And then there is counterparty risk — the possibility that interest won’t be paid. Without placing any reliance on government statistics, or anyone else’s for that matter, it is obvious that the gap between officially imposed interest rates and market reality is probably greater than it has ever been.

We cannot know what the interest compensation for temporarily parting with money should be; that is a matter for transacting individuals. But clearly, keeping interest rates supressed at the zero bound is inhibiting the deployment of capital for productive purposes funded by genuine savings. We should not be surprised at this development, because replacing savers with the state as the source of investment capital was Keynes’s ultimate objective expressed in his General Theory.[ii] But it means that the state must be able to evaluate the terms of providing capital, to judge to whom it is to be provided, and then to provide it. It requires a judgement in the absence of economic calculation incorporating time, the latter which, as pointed out above, is wholly beyond bureaucratic contemplation.

Now let’s look at the situation without the state’s monetary planning. In free markets with sound money, having identified a possible venture, a business can calculate its anticipated costs, and from its knowledge of market prices can estimate the interest cost that it is prepared pay to permit the project to be profitable. If a proposed investment is deemed profitable, the business must then be prepared to bid up the interest rate sufficiently to entice consumers to defer some of the fruits of their labour from immediate spending. It is this demand for capital which effectively sets the interest rate in the context of the time preference demanded by prospective savers to attract the necessary capital. And market factors also ensure it is generally allocated for its most productive use.

Critics of time preference theory might say that businesses regard interest only as a cost, and that as a cost it makes sense to give the state an intervening role to keep the rate as low as possible, to stimulate business activity. But this ignores the fact that businessmen also regard interest as a reference against which profitability must be judged. Even if he doesn’t borrow to fund a production project, an entrepreneur will still measure the anticipated return on his capital against the time preference he can achieve by parting with his funds to other borrowers.

It is therefore a relatively simple matter to understand the role of savings for the provision of capital in a free market. The mistake that Keynes made was to regard interest as usuary charged by savers so they could enjoy a life of ease living off their savings. He ignored the inconvenient truth that not possessing it makes money less valuable. Keynes’s was a belief that favoured his theories of state intervention.

But when one considers the state’s attempts to manage interest rates and ensure capital is made available to the profitable enterprises which will not waste it, we run into insuperable problems. State agencies are not equipped to do the necessary economic calculations, which as we have seen is central to rate-setting. Compared with economies run on free market lines without monetary intervention, the policies of governments using monetary inflation and interest rate management have proved to consistently fail.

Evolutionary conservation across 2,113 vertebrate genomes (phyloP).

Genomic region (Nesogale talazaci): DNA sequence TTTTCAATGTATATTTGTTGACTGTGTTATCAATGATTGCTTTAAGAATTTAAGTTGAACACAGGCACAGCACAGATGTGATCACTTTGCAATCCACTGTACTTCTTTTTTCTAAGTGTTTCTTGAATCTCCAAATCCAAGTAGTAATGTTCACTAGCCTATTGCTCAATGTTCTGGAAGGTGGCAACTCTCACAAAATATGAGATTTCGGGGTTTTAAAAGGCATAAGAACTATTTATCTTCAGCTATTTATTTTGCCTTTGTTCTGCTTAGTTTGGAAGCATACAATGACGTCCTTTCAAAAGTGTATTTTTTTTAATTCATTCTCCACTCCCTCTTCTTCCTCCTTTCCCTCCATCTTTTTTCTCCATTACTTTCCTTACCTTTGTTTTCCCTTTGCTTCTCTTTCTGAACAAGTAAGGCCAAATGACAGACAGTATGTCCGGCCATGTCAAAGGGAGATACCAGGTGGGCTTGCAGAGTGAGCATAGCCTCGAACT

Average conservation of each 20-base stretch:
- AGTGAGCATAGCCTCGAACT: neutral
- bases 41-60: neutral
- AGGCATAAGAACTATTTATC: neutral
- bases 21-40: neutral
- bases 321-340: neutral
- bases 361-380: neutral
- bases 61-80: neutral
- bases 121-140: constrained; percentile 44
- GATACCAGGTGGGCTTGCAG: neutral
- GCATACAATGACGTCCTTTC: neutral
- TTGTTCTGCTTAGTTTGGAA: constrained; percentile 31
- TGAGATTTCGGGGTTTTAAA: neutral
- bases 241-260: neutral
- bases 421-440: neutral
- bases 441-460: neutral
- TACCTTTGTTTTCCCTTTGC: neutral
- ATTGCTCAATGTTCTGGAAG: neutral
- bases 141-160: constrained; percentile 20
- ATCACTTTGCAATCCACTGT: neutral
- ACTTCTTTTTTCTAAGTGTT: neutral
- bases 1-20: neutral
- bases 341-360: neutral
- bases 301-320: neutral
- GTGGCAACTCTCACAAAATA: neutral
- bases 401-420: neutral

With the purchasing power of unbacked currencies now declining at an accelerating pace, the reluctance of the states’ monetary policymakers to permit rates to rise has sprung upon them a debt trap. Central banks have now gone too far down this rabbit hole to backtrack. Their dilemma is beginning to be noticed by homo economicus, who collectively decides the relative values between currencies and consumer goods. As a currency’s purchasing power is undermined by being increasingly discarded relative to possession of goods, markets will eventually force the central bankers’ hands. Until then, the suppression of interest rates will ensure the purchasing power of unbacked state currencies will continue to decline at an increasing pace, measured against commodities, producer input prices, labour and logistics costs, producer output prices, and finally consumer prices.

Putting aside the unrelated problem of logistics disruptions, output will be restricted because of price pressures on production, ensuring there will shortages of essential goods, even relative to falling consumer demand. As an economy enters this slump in business conditions, attempts by the state to stimulate flagging demand by further monetary inflation will only make the situation deteriorate further, with markets demanding yet higher discounts for the future value of money — being time preference reflected in yet higher interest rate compensation.

Ahead of these developments, we should expect financial asset prices to start anticipating the prospect of continuingly rising interest rates and bond yields. Falling financial asset values will undermine the collateral which is central to banking systems. In the Eurozone there is the additional fear that collateralised repo markets, believed to be more than €10 trillion — larger than the combined balance sheets of the ECB and satellite national central banks — will contract severely in the face of positive interest rates. This repo market has become bloated by zero repo rates, meaning that a bank can pass doubtful debts into the euro system as collateral for credit balances at no cost.